I don't, no one does. However, we still have to live our lives, so I'm going to think and act like I'm awake until something makes me believe otherwise. Of course, the only thing we can know for sure is that we are having the thoughts and experience that we are having. Descartes showed us this but, you won't get very far with that. The dream/matrix/general epistemological distress arguments can be used for anything, and they support the belief that god does not exist just as much as they support the belief that it does exist.



But can't it be said that having an experience of smelling a rose shows certain activity in specific sections neurologically and that those who are not smelling a rose are not having those brain activities? Can it also be said that if the brain lights up in certain ways based on real life experience, that those who show specific brain activity when experiencing God are also experiencing a real God experience?


It's true that all experiences can be mapped onto some underlying brain activity. The thing with the rose is, you can trance the brain activity back to the input from the olfactory nerves and to he sensory cells in the nose and to the rose particles that started the whole event. There is a continuous causal connection from the rose particle to the brain activity. If you see a rose in a dream, though, the brain activity can't be traced to anything external. The same is true of hallucinations, and of the god experience. They aren't caused by something external; they are purely internal brain activity generating experiences which "feel like" sensory perceptions.



Do you believe that external reality is the only reality?


That's a good question. It may be the case that mental space is a reality of its own. However, when we talk about things being real, we're talking about their existence in the external reaity, not the internal one. I believe in the thought of god, and that god can exist in peoples minds, but so can Mickey Mouse. My assertion is that god doesn't exist in external reality.



The purpose of this question is to reveal and reflect any motivations and assumptions about your train of thought. It is a fair question. For example when someone says a guy on a cloud with a beard who punishes certain folks and rewards others well then you may find unexplored childhood angst behind the choice to be an Atheist. Different answers reveal different things about your character.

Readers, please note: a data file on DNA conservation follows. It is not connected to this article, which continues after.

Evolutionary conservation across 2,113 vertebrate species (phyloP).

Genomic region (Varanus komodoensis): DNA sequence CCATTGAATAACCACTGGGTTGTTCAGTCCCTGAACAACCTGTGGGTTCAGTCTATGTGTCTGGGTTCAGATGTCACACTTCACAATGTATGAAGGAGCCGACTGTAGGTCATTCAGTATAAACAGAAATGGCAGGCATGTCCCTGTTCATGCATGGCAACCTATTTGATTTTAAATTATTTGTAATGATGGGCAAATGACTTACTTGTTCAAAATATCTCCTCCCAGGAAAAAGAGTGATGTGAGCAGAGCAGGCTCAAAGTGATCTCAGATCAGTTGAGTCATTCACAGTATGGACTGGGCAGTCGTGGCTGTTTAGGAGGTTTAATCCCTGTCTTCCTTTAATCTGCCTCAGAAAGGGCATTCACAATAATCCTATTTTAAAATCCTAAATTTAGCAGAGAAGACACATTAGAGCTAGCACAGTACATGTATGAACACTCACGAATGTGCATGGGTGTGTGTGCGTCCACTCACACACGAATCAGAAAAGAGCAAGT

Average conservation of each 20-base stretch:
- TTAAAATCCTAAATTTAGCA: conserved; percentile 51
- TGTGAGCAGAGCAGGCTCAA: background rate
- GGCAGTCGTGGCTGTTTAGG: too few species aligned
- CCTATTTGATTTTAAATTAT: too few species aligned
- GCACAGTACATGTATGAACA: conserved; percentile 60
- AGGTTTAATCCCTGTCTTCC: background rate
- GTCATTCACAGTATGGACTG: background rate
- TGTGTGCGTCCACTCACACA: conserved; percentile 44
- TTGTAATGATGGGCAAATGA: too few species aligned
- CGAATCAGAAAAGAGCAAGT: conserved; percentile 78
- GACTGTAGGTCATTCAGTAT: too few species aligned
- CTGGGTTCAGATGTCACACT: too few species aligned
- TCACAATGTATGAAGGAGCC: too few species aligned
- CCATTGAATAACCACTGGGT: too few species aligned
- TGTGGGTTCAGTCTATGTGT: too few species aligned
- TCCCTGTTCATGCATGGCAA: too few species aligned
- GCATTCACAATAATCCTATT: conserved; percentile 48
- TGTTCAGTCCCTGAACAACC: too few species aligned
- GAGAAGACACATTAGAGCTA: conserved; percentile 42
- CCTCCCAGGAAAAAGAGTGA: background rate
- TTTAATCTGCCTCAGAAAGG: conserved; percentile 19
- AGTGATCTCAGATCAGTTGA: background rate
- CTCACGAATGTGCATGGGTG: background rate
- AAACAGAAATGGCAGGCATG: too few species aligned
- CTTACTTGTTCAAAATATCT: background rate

I don't think that this theological Rorschach test will do very much to advance our debate, so I'll pass.



Are there areas in mathematics, philosophy, science, and many other branches where we use illogical and unreasonable principles to study a topic? If there are infinite ways/statements but our logic and reason are based on limited knowledge that we have thus far, does that conclude logic and reason to be limited?


I don't think that any branches of science use illogical and unreasonable principals to study a topic. The second question is one which I don't know the answer to, exactly. Logic and reason go on infinitely; an infinite amount of new statements can be generated given a limited knowledge base. In that sense they are unlimited. But, is it possible that they could go on forever and still fail to include everything? Yes, in fact is it guarenteed by Godel's incompleteness theorem. So, in this other sense, they are limited.

I think what you're getting at here is the issue of whether or not there is some kind of knowledge which is inaccessible by logic and reason and therefore inaccessible by science. I think that there probably is, but when it comes to god, just saying that science is incomplete is not enough. Even if there is something that is true but that cannot be understood scientifically, I don't have any reason to think that god is real.



I'm glad you mentioned that because many mystics say the "Isness"of all things is God. What would you say about this statement?


I think it's fine for them to call the "isness" of all thing "god," but I don't think that's very satisfying. It's sort of back to saying that god is everything, which have discussed already.



Would you agree then that the man made concept of something is not the actual something but is just a representation of that thing for communications sakes?


I think one would have to agree with this is one is sane. Of course concepts are not the same as the object/action/whatever that they refer to. I think that concepts are useful for both communicator and thought.



So you would say that the existence of God is man made concept? Earlier you just said logic and reason are man made concepts. So basically all of our science, logic, reason, everything we know and methods we use to know about things is all based on the concepts (man made) of logic and reason?


There is a concept of the existence of god. I think that's all there is; I don't think that concept corresponds to anything in the external world. The second question is a tricky one. I would say that what scientists know is based on the application of logic and reason, and not on the concepts themselves. Are numbers and equations concepts, or real things? I don't know.



If science is not looking for God, is it logical and reasonable to base our decision on whether or not God exists on whether or not science has proof of something it is not looking for?


All of our beliefs should be based on evidence and reason. If there isn't any evidence then we don't have any reason to believe, even if no one is looking for the evidence. We shouldn't just start believing something for no reason. Your position is similar to the idea that since no one is looking for ghosts on the dark side of the moon, I would not be justified in believing that there were no ghosts there. The fact that no one is looking does not make it any more likely that they are there.